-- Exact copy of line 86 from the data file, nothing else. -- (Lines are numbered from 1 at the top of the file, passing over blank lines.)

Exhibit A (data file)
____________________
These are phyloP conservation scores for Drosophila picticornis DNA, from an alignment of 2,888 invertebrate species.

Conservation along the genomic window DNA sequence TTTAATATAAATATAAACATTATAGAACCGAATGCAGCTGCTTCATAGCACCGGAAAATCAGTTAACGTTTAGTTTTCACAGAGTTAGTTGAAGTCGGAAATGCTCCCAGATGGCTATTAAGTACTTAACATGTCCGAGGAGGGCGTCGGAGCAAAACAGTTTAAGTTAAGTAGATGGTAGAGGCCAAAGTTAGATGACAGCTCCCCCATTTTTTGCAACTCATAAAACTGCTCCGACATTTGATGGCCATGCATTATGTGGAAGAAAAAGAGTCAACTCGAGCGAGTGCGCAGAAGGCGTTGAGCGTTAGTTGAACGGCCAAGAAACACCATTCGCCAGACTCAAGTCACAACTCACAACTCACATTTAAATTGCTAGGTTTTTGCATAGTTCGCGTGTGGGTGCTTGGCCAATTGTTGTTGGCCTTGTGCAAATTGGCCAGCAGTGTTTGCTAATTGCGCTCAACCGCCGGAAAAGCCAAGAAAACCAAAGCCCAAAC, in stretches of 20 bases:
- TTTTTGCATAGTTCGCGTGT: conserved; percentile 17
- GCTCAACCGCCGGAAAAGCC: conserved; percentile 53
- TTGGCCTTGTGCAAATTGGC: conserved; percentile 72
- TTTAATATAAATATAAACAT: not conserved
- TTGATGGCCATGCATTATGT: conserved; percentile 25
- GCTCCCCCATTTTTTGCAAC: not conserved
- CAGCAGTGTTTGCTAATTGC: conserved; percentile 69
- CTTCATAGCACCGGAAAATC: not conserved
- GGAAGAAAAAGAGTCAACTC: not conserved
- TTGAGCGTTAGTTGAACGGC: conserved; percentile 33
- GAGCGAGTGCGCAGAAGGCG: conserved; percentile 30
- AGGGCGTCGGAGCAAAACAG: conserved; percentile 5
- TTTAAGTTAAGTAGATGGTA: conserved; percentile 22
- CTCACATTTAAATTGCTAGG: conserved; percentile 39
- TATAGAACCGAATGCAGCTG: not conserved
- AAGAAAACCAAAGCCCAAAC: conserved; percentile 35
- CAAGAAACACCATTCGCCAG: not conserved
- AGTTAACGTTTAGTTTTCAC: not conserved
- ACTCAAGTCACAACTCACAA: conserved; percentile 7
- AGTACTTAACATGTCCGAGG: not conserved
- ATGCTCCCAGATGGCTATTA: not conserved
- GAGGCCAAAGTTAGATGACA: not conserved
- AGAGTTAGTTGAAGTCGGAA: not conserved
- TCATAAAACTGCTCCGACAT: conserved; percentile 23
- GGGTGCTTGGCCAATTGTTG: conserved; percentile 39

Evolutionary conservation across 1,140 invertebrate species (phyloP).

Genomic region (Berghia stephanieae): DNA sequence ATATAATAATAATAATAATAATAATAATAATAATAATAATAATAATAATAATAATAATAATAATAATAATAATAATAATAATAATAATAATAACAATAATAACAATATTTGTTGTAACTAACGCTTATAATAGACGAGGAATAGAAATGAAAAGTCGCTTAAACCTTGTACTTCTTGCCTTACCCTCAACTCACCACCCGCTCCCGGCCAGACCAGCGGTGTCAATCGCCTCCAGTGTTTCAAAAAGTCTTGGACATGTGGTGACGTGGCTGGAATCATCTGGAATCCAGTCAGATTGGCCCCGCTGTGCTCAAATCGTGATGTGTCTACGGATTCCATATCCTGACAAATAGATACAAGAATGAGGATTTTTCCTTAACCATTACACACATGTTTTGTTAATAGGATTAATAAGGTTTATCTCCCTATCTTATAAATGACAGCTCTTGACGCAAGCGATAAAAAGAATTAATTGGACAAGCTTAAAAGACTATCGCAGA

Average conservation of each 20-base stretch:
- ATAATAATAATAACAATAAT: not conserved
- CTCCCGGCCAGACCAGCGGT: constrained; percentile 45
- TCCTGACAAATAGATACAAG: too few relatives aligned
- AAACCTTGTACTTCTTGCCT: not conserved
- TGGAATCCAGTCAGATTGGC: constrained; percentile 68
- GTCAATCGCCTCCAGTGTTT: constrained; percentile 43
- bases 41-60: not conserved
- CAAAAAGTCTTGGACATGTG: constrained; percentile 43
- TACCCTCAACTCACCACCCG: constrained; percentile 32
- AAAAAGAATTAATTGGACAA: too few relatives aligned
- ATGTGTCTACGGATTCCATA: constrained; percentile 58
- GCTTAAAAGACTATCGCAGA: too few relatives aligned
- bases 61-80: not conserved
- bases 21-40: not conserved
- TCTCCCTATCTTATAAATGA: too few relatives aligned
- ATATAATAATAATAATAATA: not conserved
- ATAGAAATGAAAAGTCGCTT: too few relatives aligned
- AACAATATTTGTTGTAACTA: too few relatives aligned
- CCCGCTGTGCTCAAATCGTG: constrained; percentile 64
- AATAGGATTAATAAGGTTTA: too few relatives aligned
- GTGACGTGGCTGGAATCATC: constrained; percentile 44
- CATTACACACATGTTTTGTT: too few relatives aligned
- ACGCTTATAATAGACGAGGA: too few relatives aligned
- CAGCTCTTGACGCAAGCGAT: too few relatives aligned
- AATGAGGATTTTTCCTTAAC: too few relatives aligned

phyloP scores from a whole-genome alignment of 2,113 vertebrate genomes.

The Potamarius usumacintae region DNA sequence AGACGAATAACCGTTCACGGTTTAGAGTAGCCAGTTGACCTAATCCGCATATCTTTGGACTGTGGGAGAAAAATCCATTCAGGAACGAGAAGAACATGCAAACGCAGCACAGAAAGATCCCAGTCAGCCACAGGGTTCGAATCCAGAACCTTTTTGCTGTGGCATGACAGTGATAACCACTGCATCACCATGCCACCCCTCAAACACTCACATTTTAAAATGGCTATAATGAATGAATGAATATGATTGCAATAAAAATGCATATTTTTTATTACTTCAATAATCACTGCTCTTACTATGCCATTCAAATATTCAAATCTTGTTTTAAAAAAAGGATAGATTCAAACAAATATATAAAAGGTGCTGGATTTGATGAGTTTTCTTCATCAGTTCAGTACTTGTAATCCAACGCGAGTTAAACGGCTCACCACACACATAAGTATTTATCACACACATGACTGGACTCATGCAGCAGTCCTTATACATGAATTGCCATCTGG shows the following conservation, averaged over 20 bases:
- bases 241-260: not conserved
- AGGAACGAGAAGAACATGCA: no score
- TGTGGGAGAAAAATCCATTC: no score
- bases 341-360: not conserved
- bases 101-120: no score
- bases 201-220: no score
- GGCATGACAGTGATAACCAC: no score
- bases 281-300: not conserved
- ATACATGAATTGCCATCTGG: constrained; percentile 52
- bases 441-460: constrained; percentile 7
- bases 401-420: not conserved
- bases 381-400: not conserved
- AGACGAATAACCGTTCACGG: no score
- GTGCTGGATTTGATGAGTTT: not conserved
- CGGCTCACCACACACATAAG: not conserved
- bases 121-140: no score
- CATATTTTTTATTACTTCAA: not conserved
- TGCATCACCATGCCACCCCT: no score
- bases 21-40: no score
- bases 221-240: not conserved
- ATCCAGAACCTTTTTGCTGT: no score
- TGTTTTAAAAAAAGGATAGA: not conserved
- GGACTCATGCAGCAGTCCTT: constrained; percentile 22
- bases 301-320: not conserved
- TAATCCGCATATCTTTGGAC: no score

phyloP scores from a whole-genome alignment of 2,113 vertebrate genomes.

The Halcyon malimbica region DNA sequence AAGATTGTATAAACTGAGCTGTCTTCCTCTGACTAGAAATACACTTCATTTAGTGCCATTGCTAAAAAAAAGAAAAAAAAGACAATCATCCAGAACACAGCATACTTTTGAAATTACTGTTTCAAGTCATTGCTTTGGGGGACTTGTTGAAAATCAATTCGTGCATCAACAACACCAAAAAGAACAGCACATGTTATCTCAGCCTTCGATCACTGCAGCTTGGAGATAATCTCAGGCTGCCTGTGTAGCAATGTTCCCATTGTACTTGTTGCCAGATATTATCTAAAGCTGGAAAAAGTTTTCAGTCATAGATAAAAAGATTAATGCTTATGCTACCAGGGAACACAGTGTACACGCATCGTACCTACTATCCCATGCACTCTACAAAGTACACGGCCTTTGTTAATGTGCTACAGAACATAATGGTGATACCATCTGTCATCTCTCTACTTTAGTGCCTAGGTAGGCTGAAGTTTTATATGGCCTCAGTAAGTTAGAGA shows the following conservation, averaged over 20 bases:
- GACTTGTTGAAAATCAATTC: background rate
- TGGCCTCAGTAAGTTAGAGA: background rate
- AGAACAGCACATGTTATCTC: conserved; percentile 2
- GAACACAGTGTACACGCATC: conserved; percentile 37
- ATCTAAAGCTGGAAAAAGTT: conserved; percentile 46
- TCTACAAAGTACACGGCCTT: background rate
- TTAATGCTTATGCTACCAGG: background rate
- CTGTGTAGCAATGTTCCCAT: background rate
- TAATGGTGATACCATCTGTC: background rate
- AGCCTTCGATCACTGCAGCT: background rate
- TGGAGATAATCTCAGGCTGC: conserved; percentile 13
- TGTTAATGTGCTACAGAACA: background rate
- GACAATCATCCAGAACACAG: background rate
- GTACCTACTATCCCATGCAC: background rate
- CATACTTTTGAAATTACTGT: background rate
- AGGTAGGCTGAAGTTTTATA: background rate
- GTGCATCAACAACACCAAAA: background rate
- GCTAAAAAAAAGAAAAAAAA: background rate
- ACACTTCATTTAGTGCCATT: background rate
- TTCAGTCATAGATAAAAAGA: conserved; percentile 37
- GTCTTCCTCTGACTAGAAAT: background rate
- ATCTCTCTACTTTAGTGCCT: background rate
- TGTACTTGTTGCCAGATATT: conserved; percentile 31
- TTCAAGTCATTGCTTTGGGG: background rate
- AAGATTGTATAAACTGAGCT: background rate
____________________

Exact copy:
- TGGCCTCAGTAAGTTAGAGA: background rate